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So, there I was, lying on the floor with a broken leg after jumping from an airplane, falling several thousand feet and hitting the ground quite hard, thinking “this is it, no chance of being an analog astronaut now”.
The OeWF selection rounds were in a couple of weeks and I was sure I would not be able to make it. Strangely enough that was my first thought. Yes, I knew something was wrong with my leg, and I could feel the adrenaline wearing off and the pain slowly spreading through my leg. And yet, my mind was not there. My sole concern was that I would be able to make to the selection round.
A visit to the doctor confirmed what I already knew: a broken fibula with rupture of the deltoid ligaments. Lucky enough an aligned fracture, meaning no surgery and a (relatively) quick recovery time. I rushed to writing the dreaded e-mail to OeWF communicating the accident. Again, even with quick recovery time, I was not sure I would be accepted for the selection rounds. I probably never waited so nervously for an e-mail before in my life…
And guess what? Here I am. The guys at OeWF were more understanding than I could have hoped for and we managed to find a work around. I was given the OK for the “B selection round” and that gave the motivation I needed to get back on my feet as soon as possible.
Sure, the first days were hard. My hands were full of blisters from walking with crutches, my arm muscles ached and I was not having fun staying at home the whole day, not being able to move much. But the human body is an amazing thing. From the moment I was there lying on the floor, thinking that I would not be able to be here, my bone was already starting its healing process. My blisters went way after a few days, my arms got used to walking with crutches and I started exercising within my limitations (I mean, you don’t really need two legs to do push-ups!).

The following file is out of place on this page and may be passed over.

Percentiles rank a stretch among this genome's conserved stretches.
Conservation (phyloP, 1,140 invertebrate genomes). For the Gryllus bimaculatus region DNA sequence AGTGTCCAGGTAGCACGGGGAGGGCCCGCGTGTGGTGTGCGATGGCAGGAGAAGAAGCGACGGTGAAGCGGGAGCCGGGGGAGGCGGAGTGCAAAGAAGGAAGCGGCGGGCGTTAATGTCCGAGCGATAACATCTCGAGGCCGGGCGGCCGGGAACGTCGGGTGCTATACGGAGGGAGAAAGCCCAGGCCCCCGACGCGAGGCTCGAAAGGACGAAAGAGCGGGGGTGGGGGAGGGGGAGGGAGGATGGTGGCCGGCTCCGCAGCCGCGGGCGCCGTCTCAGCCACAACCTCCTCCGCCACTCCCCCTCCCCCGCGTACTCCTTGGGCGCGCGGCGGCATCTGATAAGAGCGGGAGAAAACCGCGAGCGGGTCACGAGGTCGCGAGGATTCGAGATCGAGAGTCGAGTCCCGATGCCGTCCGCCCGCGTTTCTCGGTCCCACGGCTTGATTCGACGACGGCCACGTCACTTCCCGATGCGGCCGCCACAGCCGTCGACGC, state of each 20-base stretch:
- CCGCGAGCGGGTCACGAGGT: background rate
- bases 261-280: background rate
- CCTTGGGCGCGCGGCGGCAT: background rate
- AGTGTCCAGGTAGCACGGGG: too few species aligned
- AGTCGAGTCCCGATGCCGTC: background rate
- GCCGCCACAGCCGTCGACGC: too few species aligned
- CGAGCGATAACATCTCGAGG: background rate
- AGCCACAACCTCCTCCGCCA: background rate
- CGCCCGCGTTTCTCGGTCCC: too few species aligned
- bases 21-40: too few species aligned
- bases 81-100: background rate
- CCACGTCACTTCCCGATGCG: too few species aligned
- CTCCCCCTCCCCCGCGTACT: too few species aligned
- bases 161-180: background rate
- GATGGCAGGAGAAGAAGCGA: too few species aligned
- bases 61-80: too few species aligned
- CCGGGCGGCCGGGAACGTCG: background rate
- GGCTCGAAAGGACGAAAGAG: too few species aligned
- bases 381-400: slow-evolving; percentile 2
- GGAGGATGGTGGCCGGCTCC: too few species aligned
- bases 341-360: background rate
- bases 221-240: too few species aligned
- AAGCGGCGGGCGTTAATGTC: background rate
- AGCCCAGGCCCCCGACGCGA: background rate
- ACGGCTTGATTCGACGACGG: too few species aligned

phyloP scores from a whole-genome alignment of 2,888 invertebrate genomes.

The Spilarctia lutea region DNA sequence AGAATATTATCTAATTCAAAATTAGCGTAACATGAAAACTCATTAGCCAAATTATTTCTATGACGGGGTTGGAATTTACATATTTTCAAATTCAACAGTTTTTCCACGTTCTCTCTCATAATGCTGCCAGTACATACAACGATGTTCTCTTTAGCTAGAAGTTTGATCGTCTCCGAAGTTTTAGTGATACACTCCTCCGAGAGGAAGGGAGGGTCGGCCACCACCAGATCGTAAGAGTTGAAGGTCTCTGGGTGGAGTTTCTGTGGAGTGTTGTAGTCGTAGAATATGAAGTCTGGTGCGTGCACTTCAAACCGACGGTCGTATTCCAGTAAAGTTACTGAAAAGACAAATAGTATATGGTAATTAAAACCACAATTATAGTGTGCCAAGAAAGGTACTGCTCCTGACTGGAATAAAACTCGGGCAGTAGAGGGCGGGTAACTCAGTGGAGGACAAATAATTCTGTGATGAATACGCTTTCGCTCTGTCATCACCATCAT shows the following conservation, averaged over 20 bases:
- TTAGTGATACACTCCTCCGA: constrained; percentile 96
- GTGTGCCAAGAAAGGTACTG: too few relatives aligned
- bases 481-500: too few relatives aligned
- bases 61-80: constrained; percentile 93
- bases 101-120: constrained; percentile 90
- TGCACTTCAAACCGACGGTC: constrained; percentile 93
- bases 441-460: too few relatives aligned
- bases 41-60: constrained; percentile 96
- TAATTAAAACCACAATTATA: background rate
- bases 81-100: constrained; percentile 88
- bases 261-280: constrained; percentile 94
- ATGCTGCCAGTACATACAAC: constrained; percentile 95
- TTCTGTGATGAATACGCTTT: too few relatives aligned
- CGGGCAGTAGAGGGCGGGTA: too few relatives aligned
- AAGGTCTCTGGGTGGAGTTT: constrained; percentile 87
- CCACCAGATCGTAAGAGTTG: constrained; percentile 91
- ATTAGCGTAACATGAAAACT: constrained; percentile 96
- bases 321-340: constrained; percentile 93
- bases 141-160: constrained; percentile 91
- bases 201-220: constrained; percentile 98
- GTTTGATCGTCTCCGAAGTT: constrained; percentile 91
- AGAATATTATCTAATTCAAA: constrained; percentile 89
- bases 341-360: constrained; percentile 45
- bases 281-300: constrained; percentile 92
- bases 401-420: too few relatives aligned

But the most important thing it did for me was that it made me question myself. It made me think, “why am I doing these things?” “Why am I skydiving?” “Why do I want to be an analog astronaut?” There some clear risks to it. And the most important question: “Is this what I want to keep doing?”.
I thought about it for a long time. And it didn’t matter in which way I looked at it, the answer was always a clear “YES!”. If anything, breaking my leg taught me that my body and my mind can adapt any situation (living on crutches is actually not that bad once you get the hang of it) and mostly importantly it proved that this is truly what I want to do with my life. It is probably the most motivated I’ve been in my live.
So next time you break your leg (and hopefully that will never happen) look at it as a chance to improve yourself further.
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